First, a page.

6:50 am on the Piankatank River in Gloucester, VA.
The smell of expedition is in the air. Preparing for a canoe trip in the backcountry of Ontario is no easy feat. We decided to plan a trip to Killarney Provincial Park with our 7 day vacation period. What draws us there is the amazing geography, with white quartzite hills, sapphire blue waters and solitude. The La Cloche mountains run through Killarney and are thought to be some of the oldest mountains on earth. At one point in time, they were taller than the Rocky Mountains. The park owes it’s existence to one of Canada’s Group of 7 Artists, A.Y, Jackson. When he heard that the area was to be logged, he petitioned and lobbied and eventually won his way. The birthplace of the park is Trout Lake later to be named OSA Lake after the Ontario Society of Artists. The region was inspiration for countless paintings by Canadian artists.
To start planning for such a trip, one would need to map out the canoe routes and portages. Thankfully, a ridiculously dedicated outdoorsman by the name of Jeff (not sure what his last name is) has created a series of incredibly detailed maps of Temagami, Algonquin and Killarney Provincial Park called JeffsMaps. They include portage elevations, fishing areas, secret trails, historic sites, old trapper cabins etc. I can’t imagine how much time he has spent in each of these parks to create such elaborate maps. The guy actually even posts ALL of the maps online for free (http://jeffsmaps.com).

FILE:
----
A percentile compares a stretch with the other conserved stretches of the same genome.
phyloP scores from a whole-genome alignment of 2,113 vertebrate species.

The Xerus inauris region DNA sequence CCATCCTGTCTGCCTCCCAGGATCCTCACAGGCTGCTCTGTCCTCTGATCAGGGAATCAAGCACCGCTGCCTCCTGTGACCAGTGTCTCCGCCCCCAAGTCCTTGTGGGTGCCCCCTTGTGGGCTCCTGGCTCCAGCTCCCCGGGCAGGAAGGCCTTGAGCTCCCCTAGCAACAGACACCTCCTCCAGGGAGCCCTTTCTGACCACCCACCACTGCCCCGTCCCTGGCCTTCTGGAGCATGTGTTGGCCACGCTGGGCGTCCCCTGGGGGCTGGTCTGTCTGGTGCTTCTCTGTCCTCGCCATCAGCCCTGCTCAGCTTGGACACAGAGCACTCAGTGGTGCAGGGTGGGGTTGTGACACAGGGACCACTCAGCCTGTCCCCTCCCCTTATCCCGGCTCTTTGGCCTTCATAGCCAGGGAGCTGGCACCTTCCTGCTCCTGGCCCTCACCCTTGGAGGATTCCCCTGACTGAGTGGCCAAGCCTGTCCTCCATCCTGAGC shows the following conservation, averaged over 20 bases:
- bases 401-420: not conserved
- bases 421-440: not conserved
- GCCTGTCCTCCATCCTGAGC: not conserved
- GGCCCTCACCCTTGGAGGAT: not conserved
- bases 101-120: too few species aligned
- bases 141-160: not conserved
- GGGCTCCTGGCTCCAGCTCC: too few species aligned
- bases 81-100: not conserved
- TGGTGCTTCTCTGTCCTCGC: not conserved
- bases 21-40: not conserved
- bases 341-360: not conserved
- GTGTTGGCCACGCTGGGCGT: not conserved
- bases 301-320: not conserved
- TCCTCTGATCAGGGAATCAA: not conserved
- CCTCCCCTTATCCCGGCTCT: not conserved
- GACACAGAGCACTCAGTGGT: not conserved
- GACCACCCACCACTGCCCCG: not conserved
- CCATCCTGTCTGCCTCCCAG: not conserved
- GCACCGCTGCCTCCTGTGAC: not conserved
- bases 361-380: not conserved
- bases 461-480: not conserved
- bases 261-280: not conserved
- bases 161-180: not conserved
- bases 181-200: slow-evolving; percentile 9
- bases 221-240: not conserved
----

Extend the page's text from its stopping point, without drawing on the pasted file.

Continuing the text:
Either way, I wanted to plan a relaxing route that was not too strenous. This is the first extended canoe trip I would go on with Sarah. No heroics this time. I planned a Hudson Bay start, basically no portages the first night, we will paddle out and sleep on George Lake on night one. The next two nights will be spent on Muriel Lake. OSA lake and Killarney lake were as expected, completely booked. Still much to prepare to get ready, but this time of year is like Christmas: Duluth canoe packs in the living room, maps sprawled out and camping gear to tune up. Killarney here we come.
On January 13, 2012, we stopped by Zion National Park on a road trip through the American Southwest at the recommendation of one of my friends. I am definitely glad we listened, because the ascent up to Angel’s Landing is one I’ll never forget. The beginning of the 5 mile trail, follows the Virgin River along a dirt path. As we climbed higher, the trail transforms into a paved stone pathway up the mountain. There are a series of 21 steep switchbacks before reaching Scout Lookout (the last point of return). From here on, the ascent to the top of Angel’s Landing would be a treacherous path consisting of steep drop offs on both sides while navigating tiny stone walkways. Most areas had chain-link hand rails to cling on to while scaling the side of the mountain. The national park recognizes five fatalities along Angel’s Landing, but more have been reported. With cold winds and ice in January, it was a test of nerve for sure, but ultimately a rewarding view. Incredible place.